Female-Led Food Tech, Cultivated Meat Take the Spotlight at Vegan Women Summit
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New Yorkers are getting a taste of cultivated meat and other novel food tech products at the Vegan Women Summit coming to Brooklyn next month.
The Future of Food showcase, taking place at the May 19th New York Vegan Women Summit (VWS), will give attendees an opportunity to try cultivated wagyu beef along with mycelium chicken breast, and next-generation plant-based oysters, eggs, and sashimi, among other alternatives to conventional animal products.
‘Every single brand is led by women’
According to Jennifer Stojkovic, founder and CEO of VWS, the goal of the showcase is to bring together the most innovative and exciting brands that are pioneering sustainable and ethical solutions to the food industry.
“Not only are we proud to be debuting these cutting-edge technologies to the public, but every single brand is led by women – in an industry full of male CEOs,” Stojkovic said in a statement. “Our attendees will have the opportunity to taste some of the latest and most exciting cell-cultured and plant-based animal alternatives from women founders – some for the first time in history.”
The Berkeley-based Ohayo Valley will present its cultivated WagyuMe Burger — a blend of plant-based meat and wagyu cells — in its first public tasting. Also on the menu is Bosque Foods, which develops whole-cut meat and seafood alternatives from mushroom mycelium. It will be showcasing its clean-label chicken breasts made of 80 percent mycelium, while Neggst will be showcasing its egg alternative. Pearlita Foods will offer plant-based clam chowder and oysters on the shell, and Impact Foods will be sampling plant-based tuna sashimi.
A sampling of the novel food items will be offered via a lottery to the more than 1,000 expected attendees.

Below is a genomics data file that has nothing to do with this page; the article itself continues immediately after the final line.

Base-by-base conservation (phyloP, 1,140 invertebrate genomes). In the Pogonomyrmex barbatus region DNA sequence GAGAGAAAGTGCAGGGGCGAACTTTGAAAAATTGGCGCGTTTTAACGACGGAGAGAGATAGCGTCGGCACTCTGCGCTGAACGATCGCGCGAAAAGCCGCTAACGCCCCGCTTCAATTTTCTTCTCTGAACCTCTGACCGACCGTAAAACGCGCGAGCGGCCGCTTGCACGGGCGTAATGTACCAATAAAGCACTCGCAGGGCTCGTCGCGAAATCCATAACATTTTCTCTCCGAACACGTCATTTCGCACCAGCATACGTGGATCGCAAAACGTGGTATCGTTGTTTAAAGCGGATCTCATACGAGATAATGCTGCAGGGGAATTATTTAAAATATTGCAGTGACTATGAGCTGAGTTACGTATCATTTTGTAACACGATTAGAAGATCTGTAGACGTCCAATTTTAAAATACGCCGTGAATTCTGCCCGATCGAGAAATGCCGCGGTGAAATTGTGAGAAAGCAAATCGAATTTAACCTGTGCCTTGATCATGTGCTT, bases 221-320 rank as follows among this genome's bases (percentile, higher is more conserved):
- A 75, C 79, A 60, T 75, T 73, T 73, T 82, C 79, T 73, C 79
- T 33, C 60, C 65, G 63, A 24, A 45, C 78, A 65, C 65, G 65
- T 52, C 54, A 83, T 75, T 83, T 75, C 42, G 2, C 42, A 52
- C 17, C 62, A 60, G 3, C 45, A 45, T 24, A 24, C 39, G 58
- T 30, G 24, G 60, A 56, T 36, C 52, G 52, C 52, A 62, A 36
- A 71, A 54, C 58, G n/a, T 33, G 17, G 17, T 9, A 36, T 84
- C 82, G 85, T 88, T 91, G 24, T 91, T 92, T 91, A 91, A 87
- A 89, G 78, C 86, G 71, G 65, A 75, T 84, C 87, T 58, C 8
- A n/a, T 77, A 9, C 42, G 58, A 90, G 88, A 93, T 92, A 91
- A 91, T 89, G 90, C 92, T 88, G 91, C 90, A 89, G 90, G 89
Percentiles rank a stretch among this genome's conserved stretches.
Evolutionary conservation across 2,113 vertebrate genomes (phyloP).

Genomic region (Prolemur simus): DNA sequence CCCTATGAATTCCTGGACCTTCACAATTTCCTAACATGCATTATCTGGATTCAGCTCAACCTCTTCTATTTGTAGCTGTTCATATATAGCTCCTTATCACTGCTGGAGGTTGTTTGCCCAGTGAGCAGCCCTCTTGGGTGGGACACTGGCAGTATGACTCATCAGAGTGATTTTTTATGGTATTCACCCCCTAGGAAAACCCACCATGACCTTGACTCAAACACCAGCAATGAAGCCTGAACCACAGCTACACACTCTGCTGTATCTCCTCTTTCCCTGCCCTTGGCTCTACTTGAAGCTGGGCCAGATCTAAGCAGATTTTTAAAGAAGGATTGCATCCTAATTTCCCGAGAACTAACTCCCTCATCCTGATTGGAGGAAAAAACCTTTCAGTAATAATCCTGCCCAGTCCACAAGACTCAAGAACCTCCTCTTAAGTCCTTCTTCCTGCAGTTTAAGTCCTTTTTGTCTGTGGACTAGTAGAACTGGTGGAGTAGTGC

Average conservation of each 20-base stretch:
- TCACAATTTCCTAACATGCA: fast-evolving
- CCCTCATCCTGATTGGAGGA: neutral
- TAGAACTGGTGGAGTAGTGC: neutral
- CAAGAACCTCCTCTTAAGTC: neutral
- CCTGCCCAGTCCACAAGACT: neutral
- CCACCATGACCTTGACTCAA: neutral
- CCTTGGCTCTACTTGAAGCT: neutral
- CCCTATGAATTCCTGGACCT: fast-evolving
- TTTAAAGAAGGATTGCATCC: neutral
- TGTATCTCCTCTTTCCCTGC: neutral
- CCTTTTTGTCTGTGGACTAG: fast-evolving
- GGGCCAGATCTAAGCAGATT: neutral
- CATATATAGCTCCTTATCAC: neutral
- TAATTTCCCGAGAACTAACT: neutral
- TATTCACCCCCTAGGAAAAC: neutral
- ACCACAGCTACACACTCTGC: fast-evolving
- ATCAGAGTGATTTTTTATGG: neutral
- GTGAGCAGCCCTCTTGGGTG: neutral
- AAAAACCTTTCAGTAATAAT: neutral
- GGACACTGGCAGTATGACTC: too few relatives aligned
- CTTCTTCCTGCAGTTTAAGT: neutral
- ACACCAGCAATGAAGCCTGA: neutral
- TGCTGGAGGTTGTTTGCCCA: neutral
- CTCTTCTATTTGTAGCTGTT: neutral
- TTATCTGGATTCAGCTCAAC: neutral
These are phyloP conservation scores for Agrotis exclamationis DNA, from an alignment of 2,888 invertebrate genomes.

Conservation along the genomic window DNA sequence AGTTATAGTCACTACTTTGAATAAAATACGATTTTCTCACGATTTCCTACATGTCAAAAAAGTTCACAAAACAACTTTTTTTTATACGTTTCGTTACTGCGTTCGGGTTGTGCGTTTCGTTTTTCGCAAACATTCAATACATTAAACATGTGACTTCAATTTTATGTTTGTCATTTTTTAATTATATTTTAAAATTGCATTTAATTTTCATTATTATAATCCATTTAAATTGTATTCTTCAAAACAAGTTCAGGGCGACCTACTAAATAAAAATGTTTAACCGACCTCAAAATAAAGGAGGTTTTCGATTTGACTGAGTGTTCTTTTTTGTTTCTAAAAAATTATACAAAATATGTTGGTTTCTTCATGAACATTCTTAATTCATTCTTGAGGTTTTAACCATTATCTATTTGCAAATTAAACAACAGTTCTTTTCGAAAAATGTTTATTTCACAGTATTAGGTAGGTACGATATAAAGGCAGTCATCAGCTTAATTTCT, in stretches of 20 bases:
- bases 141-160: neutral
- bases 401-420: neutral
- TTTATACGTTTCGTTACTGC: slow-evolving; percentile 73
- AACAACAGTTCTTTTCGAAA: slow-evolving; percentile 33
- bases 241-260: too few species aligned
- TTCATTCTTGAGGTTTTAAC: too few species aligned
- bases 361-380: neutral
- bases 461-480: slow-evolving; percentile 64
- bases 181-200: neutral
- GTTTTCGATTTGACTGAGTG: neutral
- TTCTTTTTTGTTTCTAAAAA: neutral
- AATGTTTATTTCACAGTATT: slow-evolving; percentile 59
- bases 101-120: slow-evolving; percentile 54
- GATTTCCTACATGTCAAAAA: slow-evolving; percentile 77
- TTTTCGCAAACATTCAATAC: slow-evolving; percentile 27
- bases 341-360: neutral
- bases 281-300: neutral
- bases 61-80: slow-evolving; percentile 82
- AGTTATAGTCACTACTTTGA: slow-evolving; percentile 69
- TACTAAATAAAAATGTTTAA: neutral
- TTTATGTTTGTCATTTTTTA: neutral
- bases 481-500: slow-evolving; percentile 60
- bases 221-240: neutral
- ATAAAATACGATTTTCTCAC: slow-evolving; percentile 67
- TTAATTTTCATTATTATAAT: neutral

‘We can’t fix the food system without supporting women’
The pre-market tasting event comes before the U.S. has granted regulatory approval for cultivated meat. Two U.S. companies, Upside Foods and Eat Just’s Good Meat, have satisfied the requirements to earn GRAS status from the FDA. They must now pass USDA inspections before being able to sell their products. Only Singapore has approved the sale of cultivated meat to date.
And according to Dr. Jessica Krieger, CEO of Ohayo Valley, women play a critical role in the nascent cultivated meat industry.
“We can’t fix the food system without supporting women, which is why it’s so important to develop an exciting and effective community such as VWS,” Krieger said. “This is the reason I, as a female founder, can’t think of a better event to publicly debut our cultivated WagyuMe Burger.”
Women are behind a growing number of food tech companies, including those developing cultivated meat; Dr. Sandhya Sriram and Ka Yi Ling co-founded Singapore’s Shiok Meats, Shir Friedman is the co-founder and head of communication at Israel’s SuperMeat and Hong Kong’s Avant Meats was co-founded by Carrie Chan, among others.
The event’s showcase focus on women-led food tech companies comes as consumers are still cautious about cultivated meat.
But research shows women founders and leaders could play a key role in overcoming that hurdle. According to a 2021 study, women are more trustworthy business owners and CEOs than men. But despite the higher levels of trust, women entrepreneurs still struggle to raise funding. Another study found that female founders raised just two percent of venture capital in 2021.
The Vegan Women Summit will take place on May 19th, 2023, in New York City. Tickets are available for purchase here.